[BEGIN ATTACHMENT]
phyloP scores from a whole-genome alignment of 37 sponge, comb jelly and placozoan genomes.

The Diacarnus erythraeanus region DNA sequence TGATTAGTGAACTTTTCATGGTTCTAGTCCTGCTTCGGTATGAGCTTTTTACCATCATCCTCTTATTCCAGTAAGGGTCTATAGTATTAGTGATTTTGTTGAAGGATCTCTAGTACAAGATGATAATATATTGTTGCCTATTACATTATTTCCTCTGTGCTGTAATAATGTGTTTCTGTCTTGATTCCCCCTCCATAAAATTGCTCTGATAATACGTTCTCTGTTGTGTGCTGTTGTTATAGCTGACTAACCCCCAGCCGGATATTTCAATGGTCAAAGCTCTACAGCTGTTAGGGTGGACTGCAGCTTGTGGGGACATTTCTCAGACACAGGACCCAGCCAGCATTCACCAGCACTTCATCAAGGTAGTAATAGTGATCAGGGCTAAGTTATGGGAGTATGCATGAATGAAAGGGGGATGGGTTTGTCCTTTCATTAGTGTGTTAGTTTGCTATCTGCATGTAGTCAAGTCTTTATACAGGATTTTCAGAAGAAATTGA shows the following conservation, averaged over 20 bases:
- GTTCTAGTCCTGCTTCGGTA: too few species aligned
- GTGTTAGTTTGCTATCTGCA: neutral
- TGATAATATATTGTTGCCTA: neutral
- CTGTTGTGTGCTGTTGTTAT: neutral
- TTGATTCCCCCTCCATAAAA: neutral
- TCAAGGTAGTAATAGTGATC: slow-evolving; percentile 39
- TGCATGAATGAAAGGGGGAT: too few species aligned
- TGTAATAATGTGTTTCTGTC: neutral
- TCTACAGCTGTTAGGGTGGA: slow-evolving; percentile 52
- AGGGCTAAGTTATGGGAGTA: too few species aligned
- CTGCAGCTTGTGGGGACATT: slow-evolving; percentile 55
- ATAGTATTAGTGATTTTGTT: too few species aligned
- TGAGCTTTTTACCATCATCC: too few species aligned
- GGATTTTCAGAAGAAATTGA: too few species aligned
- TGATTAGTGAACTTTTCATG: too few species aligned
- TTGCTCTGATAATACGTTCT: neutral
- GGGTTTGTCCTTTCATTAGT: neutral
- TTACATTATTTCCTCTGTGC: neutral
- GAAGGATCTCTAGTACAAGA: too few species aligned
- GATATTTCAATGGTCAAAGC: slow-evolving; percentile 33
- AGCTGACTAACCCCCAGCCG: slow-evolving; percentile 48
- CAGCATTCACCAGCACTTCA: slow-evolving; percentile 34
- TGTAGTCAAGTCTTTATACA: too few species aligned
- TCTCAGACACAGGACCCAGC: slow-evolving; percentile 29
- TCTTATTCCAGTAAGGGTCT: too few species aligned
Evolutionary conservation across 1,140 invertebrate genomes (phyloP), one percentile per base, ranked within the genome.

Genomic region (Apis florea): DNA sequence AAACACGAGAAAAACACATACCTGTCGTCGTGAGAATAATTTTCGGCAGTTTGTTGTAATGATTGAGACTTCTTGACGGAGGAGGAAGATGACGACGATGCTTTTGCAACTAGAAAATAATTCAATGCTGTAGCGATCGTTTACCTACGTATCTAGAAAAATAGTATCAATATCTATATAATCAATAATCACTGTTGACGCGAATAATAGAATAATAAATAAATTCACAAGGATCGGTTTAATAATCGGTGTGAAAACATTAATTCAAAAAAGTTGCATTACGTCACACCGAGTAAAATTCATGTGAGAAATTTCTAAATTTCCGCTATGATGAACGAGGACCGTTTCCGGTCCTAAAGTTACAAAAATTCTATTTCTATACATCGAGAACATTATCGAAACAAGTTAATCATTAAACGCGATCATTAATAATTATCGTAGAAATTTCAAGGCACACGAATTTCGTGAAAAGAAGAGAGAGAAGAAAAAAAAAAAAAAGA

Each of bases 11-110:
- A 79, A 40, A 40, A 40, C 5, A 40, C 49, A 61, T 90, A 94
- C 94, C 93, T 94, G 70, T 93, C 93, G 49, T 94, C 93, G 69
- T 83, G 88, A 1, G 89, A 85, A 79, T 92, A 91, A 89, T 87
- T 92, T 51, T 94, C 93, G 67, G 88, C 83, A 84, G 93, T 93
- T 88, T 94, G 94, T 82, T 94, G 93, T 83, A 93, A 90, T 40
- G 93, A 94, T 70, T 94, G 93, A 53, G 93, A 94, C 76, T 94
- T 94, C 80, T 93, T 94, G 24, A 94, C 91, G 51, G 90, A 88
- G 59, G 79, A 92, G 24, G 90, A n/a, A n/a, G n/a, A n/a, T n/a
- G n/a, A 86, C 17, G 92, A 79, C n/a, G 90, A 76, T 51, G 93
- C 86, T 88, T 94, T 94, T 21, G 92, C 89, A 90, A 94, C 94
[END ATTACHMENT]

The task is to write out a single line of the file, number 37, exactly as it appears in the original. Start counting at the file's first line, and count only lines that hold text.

- T 94, C 80, T 93, T 94, G 24, A 94, C 91, G 51, G 90, A 88